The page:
DISCLAIMER: Most characters are not mine, but I'm using them for entertainment and not for profit. The story is my own.
AUTHOR'S NOTE: The “Drinks” series of short pieces: limited to fewer than three full pages, written primarily as fragments of conversations, each featuring at least one drink. The stories are completely unrelated, unless otherwise stated and don’t fit in any particular timeline. They also may be unrelated to canon. I just try to keep the characterization true. I hope I’ve succeeded in that.
ARCHIVING: Only with the permission of the author.
"Thanks for dinner, Uncle Bill." Alexandra Cabot smiled at one of her favorite men. "I have to say I hadn't realized your club had started to admit women," she teased. They were sitting in a room that probably had not changed much since George Washington had taken his oath as President.
"Only as guests," he said, hiding a smile, which he allowed to spread across his face when his niece scowled in response to his mock explanation. "Kidding!"
Alex glared at him and picked up her brandy snifter, warming the amber liquid in her hands. In truth, she disliked the taste of Cognac, but she'd already consumed the unadulterated slime people referred to as oysters and ignored the blood on her plate as she'd managed to down almost half of a medium-rare porterhouse, so she'd be damned if she'd show any sign of revulsion at what was surely the least offensive part of the evening. She would play with the old boys in their club and show them she could out-boy them, but Judge William Harriman was not going to be allowed to get away with making jokes at the expense of her feminism. "Right," she replied mildly. "I'd forgotten that the club had crossed the threshold into the nineteenth century."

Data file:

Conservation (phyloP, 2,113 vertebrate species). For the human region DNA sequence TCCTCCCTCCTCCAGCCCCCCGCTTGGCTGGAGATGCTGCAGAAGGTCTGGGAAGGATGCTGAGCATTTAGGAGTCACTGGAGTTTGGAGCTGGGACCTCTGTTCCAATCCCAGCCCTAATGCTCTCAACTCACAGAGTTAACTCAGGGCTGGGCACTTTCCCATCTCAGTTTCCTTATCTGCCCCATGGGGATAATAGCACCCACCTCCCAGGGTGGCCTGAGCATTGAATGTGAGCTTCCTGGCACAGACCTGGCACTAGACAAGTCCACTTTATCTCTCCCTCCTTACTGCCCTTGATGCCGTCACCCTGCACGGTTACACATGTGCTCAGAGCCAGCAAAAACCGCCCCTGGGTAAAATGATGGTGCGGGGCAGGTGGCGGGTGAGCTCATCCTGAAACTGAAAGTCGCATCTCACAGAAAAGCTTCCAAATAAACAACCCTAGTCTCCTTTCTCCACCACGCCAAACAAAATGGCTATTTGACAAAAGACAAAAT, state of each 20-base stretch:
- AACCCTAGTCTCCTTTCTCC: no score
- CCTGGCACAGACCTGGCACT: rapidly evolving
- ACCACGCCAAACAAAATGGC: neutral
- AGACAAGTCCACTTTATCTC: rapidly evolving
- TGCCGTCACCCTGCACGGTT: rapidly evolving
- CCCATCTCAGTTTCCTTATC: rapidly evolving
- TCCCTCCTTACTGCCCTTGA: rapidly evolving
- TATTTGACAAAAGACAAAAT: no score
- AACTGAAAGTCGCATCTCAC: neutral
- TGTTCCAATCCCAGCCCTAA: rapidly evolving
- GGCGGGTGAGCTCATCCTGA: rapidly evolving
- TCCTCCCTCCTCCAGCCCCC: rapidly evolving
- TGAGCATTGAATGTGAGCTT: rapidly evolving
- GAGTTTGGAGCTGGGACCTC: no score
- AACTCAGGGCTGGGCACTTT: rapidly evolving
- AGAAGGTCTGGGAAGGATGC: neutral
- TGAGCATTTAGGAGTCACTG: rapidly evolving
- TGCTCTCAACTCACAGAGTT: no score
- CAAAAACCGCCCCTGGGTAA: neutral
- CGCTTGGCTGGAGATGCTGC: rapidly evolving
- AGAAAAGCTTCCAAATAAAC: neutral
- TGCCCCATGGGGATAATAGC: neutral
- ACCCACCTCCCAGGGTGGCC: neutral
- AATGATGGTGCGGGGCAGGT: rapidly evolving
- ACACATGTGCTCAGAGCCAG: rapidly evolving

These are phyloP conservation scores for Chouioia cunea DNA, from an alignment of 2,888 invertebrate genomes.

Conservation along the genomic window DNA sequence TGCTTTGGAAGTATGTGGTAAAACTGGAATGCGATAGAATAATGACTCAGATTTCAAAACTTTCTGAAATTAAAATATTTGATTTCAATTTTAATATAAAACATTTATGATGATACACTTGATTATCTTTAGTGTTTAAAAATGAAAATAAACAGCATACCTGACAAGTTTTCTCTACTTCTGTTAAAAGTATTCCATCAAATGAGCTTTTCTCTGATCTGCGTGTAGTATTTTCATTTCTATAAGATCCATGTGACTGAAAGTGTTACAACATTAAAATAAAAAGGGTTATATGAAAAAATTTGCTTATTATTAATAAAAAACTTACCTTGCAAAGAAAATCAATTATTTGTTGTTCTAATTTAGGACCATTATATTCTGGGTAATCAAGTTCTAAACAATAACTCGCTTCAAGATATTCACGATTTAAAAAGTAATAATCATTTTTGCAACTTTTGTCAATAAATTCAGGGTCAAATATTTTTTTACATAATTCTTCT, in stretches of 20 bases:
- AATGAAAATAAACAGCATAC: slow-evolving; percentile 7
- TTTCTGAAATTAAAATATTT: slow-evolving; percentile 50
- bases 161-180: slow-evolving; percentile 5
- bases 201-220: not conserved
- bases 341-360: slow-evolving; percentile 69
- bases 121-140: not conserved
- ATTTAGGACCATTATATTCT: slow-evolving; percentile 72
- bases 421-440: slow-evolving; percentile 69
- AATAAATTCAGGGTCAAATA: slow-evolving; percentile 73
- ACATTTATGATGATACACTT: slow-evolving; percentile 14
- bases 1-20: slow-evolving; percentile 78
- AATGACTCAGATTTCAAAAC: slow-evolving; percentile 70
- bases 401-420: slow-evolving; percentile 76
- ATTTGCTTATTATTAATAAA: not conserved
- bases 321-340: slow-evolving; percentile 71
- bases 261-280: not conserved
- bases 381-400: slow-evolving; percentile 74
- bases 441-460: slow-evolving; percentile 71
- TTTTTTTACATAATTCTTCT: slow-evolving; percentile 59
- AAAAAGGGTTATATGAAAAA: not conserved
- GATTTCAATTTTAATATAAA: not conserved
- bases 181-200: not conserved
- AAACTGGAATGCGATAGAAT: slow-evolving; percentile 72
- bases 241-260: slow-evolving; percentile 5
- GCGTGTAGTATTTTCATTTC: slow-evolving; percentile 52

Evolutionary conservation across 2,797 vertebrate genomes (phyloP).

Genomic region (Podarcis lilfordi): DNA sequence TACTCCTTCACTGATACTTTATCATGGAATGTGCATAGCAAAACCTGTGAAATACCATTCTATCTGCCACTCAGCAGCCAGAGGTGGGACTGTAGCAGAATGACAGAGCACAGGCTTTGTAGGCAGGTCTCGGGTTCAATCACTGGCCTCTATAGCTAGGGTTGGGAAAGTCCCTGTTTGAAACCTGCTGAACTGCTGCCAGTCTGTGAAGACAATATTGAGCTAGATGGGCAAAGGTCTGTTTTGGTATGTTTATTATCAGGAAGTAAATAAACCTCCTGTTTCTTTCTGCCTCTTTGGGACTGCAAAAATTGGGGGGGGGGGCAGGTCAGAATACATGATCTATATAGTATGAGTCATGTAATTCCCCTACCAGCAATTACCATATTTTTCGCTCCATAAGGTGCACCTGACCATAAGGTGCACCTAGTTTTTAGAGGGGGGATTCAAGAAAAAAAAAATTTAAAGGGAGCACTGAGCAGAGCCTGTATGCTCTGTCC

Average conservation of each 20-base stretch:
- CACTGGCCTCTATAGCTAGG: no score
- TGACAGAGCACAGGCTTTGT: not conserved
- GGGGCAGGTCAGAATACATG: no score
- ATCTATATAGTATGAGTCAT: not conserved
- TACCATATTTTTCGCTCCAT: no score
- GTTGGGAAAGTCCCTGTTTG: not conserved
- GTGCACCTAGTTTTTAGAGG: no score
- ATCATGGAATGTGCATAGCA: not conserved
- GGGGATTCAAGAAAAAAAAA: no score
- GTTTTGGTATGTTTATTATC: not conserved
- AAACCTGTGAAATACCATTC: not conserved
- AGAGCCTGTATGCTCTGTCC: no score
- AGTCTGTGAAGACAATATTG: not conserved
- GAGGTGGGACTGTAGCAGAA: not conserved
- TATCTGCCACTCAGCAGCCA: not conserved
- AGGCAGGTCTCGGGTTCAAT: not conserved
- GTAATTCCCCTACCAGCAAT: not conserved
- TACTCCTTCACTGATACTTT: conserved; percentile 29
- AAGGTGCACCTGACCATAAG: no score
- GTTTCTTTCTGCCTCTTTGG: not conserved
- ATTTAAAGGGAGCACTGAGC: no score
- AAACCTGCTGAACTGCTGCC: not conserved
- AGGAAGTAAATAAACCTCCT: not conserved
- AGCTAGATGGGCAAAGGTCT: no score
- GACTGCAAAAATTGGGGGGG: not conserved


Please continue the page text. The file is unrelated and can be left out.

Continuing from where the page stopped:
Harriman roared with laughter. "You remind me so much of your mother."
Alex raised her eyebrows and smirked. She was as different from her mother as it was possible to be. "How so? My legal career? My regular appearance in the society pages? My determination to find a suitable husband?"
"Your fire, your idealism and the fact that you have a romantic streak a mile wide."
She didn't try to hide her skepticism. "Why do you think I'm a romantic? Mother defied all your Boston traditions and married for love. She was well educated and had a head for business, yet she devoted all her energy to the foundation, to supporting Daddy and to making sure I lived up to my potential. All in all, she was the personification of idealistic romanticism. I, on the other hand, am married to a job that makes most people squirm, I have no intention of looking for Prince Charming and no maternal instinct whatsoever!"
"I'll allow that your job is one of the less glamorous in our profession and accept that you have no desire to procreate, but you are most definitely a romantic."
"You think I'm secretly on the hunt for Prince Charming?"
Harriman sipped his drink and looked thoughtfully at his niece. "The very fact that you do what you do, and have done so for this long, is almost literally quixotic, wouldn't you agree?"